I went out to Las Vegas with my parents to help tie up my grandfather’s affairs at the end of May. We drove out to Vegas and took all of the necessary precautions with masks and social distancing even though the rest of the world seemed to be a little more relaxed about these things. Once we arrived in Vegas, it seemed like COVID-19 didn’t exist. People were walking around in very crowded streets without masks, playing slot machines without using hand sanitizer, and definitely not concerned with transmission of germs. My parents thought it was a little odd that I refused to get into an elevator with anyone else besides them. This was purely instinctual and not deliberate. I honestly hadn’t noticed until they said something about it. With Vegas weather being very hot, it was easy to let go of some of the safety measures that have been drilled into our brains over the past two and a half years.
After being in Vegas for a day, I got the call from my partner. He was complaining of sore throat, cough, and feeling tired. He works in retail and is exposed to probably hundreds of people per day, so our initial thought was that he needed to get tested. Sure enough, he took a home test that showed a positive result. His job required a PCR test and that also came back positive several days later. He was going to have to suffer through this alone, just like I had my first time around. I, just like he did, hated knowing he was going through this alone but figured it might be for the best. To get home sooner to get back to work, I decided to fly home while my parents drove back a few days later. I went through the airport, sat on a plane (with a mask) and navigated two airports before I got home. As soon as I got home, I took a home COVID-19 test, even though my partner disinfected our apartment and was starting to feel better. His home tests were showing he was negative. We figured I was in the clear too! “Not today COVID-19!,” we would say jokingly to each other.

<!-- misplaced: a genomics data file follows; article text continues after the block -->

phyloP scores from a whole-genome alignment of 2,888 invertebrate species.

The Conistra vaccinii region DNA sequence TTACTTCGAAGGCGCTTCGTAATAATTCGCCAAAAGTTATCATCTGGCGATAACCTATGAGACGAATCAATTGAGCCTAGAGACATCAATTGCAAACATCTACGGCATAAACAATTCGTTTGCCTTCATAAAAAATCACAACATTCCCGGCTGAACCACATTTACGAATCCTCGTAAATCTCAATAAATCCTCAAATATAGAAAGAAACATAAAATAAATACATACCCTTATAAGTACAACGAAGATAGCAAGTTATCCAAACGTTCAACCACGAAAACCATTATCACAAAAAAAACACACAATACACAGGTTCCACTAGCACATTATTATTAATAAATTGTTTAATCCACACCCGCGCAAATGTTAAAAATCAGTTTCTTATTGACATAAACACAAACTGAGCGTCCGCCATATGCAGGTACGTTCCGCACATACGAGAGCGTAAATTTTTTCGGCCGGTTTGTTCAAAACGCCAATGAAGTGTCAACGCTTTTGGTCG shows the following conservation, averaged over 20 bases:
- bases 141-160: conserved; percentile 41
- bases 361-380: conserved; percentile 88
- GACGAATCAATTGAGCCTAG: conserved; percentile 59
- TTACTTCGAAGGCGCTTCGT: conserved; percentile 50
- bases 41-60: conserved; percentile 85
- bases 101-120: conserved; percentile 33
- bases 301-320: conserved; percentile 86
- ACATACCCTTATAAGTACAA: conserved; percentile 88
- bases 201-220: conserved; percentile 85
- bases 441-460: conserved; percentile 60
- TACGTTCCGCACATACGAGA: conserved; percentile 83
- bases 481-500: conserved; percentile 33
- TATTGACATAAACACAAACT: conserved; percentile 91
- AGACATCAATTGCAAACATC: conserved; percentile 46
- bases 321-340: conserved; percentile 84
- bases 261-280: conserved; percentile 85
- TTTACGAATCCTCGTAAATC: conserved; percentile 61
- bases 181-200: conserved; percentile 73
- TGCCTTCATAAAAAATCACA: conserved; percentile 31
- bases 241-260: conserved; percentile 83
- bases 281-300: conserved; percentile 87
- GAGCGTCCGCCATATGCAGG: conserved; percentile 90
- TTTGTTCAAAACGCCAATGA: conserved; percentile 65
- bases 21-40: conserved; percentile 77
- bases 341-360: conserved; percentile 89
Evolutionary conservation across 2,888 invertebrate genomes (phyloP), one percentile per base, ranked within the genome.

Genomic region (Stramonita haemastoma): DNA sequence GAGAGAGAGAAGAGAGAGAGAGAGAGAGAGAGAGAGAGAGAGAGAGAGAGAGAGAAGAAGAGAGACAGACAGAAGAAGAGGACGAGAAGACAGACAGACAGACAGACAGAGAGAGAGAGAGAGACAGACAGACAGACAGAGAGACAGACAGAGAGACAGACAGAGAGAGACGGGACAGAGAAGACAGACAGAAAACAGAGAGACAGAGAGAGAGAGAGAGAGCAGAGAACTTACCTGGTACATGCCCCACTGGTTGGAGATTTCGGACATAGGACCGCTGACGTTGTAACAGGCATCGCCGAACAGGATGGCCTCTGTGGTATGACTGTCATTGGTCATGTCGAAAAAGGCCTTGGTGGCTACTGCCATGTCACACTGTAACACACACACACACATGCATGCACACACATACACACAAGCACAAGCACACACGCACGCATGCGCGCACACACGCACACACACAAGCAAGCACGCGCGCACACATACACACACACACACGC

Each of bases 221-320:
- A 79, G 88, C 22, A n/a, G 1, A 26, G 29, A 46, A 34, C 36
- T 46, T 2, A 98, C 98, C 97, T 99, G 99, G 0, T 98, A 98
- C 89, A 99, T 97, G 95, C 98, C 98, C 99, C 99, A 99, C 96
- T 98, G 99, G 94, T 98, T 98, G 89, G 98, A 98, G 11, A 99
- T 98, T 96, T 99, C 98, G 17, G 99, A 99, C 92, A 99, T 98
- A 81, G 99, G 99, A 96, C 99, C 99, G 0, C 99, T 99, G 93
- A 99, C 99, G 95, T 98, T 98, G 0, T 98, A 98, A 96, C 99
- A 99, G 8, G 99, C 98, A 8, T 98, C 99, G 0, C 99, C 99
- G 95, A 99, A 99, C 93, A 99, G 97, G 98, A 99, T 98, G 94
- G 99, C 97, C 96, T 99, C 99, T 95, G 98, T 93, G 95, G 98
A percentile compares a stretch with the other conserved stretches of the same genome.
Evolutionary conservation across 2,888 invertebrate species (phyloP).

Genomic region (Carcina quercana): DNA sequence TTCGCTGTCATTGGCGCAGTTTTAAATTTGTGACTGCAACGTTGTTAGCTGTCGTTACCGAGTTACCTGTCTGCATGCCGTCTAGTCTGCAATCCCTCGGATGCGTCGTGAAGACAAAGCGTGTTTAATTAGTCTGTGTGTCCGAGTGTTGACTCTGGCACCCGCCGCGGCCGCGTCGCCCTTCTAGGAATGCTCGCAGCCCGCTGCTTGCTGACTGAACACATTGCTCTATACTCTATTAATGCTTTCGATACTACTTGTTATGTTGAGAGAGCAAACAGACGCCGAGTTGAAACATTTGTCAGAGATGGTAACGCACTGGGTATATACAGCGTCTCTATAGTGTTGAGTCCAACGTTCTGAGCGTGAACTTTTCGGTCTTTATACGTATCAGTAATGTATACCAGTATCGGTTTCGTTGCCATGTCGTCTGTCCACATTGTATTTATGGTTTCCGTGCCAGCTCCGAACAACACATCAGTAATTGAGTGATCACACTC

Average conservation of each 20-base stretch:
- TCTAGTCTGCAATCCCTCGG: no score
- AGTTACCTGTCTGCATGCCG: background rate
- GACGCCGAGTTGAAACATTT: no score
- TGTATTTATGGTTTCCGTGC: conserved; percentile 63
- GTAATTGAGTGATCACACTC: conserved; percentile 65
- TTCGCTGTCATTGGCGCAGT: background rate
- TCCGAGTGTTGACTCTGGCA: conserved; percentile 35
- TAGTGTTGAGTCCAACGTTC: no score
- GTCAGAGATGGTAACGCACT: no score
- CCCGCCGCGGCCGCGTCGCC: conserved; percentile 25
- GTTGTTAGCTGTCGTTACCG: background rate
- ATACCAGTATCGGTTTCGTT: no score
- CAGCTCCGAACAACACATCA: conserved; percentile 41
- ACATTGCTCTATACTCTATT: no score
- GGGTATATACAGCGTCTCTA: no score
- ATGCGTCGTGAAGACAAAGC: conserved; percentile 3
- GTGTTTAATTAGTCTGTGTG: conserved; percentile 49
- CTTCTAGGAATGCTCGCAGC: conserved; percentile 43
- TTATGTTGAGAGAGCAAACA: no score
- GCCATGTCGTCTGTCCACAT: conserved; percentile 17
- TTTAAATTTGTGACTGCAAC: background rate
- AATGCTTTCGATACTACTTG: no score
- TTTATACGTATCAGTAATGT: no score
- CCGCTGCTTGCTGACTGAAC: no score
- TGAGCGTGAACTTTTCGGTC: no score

Not so fast… after about three days of being home, my throat started to hurt. My headaches were excruciating, and I could hardly hold my head up. I took another test. Negative. I work in a hospital two days per week, which requires me to report physical symptoms before I present for work and their occupational health department required that I go in for a PCR test. Sure enough a day later, I got that positive test result. I sat down and cried. I wasn’t going to be alone this time, which was nice to know. I was hoping this time around would be a little easier, and it was for the most part. This time I had respiratory symptoms including a tightening in my chest and a deep chesty cough that hurt. The headaches were blinding. Sore throat felt as if I had swallowed a cup of dry sand. But I didn’t lose my sense of taste or smell. I fell off the planet for a solid five days. My days consisted of naps, binge watching documentaries and just hoping to get through the worst of it. I am told these are mild symptoms but nothing about this felt ok.
Once I started feeling better and my quarantine time was up, I thought that was the end of it. I was ready to count my victory and dive back into life. However, longer symptoms were still presenting. I was still extremely fatigued, and the headaches would sneak up at the worst possible moments to render me useless, at least until the Tylenol kicked in. It’s been a few months later and I still feel like my body isn’t the same. I worry about the lasting effects, and there are enough horror stories featured on the news about people who don’t ever fully recover. The other day I was gifted the wise words from a friend, “Read everything until you are scared, then keep reading until you are no longer.”
Even though I have experienced this virus twice and have been vaccinated three times, I am very lucky to have made it through the way I did. Do I feel having three vaccinations made a difference? Absolutely.
CDC streamlines COVID-19 guidance to help the public better protect themselves and understand their risk | CDC Online Newsroom | CDC
COVID-19 Vaccination Increases Immunity, Contrary to Immune Suppression Claims – FactCheck.org
Long Covid: Even mild Covid is linked to damage to the brain months after infection (nbcnews.com)